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Heuk dallyeongpo in the late 18th century
In Korea, It began to be worn since Silla period until Joseon Dynasty. In the early Silla period, the official clothing system of Tang dynasty was introduced into Korea. Until Joseon Dynasty, the Gwanbok system was largely influenced by the clothing system of other cultures, especially by Chinese and nomadic cultures in Western Asia. However, Korea had a dual clothing tradition, in which rulers and aristocrats adopted different kinds of mixed foreign-influenced style, while the commoners had a distinct style of indigenous clothing that today is known as Hanbok.
There were several types of gwanbok according to status, rank, and occasion such as jobok, jebok, sangbok, gongbok, yungbok, and gunbok. Jobok was the gwanbok worn for special occasions such as national festivals, or announcement of royal decrees. Jebok was the gwanbok worn while an ancestor veneration ritual called jesa was held. Sangbok was worn as a daily official clothing while gongbok was worn when officers had an audience with the king at the palace. Yungbok was related to military affairs.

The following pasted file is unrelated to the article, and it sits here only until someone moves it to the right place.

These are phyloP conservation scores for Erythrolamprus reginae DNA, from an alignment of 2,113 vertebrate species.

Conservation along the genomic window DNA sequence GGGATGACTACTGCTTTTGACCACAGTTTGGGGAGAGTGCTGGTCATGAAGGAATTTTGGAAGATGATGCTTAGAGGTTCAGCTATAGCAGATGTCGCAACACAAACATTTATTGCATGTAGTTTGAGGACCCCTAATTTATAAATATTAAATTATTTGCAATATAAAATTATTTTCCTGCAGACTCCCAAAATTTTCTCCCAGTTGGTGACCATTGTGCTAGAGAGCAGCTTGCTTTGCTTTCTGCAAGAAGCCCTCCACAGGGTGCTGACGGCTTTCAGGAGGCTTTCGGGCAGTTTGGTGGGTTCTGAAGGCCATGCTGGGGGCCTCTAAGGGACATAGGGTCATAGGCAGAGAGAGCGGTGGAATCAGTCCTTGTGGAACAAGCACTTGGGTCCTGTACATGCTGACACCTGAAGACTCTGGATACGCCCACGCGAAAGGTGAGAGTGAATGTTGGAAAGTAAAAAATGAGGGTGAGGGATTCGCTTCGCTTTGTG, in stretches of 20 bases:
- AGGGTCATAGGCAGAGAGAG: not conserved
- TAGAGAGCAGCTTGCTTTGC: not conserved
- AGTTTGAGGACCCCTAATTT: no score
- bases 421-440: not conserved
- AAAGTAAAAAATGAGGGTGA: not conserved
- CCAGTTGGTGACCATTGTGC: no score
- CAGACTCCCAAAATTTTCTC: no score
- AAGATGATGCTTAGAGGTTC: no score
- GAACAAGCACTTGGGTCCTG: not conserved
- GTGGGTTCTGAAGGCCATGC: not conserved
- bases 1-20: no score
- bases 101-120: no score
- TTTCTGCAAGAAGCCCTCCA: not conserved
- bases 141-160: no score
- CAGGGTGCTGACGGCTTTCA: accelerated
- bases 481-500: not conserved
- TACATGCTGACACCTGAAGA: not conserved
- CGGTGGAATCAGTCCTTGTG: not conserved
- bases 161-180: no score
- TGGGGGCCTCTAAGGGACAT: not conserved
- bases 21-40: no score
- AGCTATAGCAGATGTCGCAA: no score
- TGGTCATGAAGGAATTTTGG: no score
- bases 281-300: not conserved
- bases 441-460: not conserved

- 김부식 (1145). 삼국사기 (三國史記) (in Korean). Retrieved 2014-11-07.
新羅之初, 衣服之制, 不可考色, 至第二十三葉法興王, 始定六部人服色尊卑之制, 猶是夷俗, 至眞德在位二年, 金春秋入唐, 請襲唐儀, 太宗皇帝詔可之, 兼賜衣帶, 遂還來施行, 以夷易華, 文武王在位四年, 又革婦人之服, 自此已後, 衣冠同於中國
- "Veteran Korean Designer Enchants Smithsonian Museum". Chosun Ilbo (English Edition). 2007-05-18. Archived from the original on 2007-10-09. Retrieved 2007-11-29.
- 관복 (官服) (in Korean). empas/Encykorea. Retrieved 2007-11-29.
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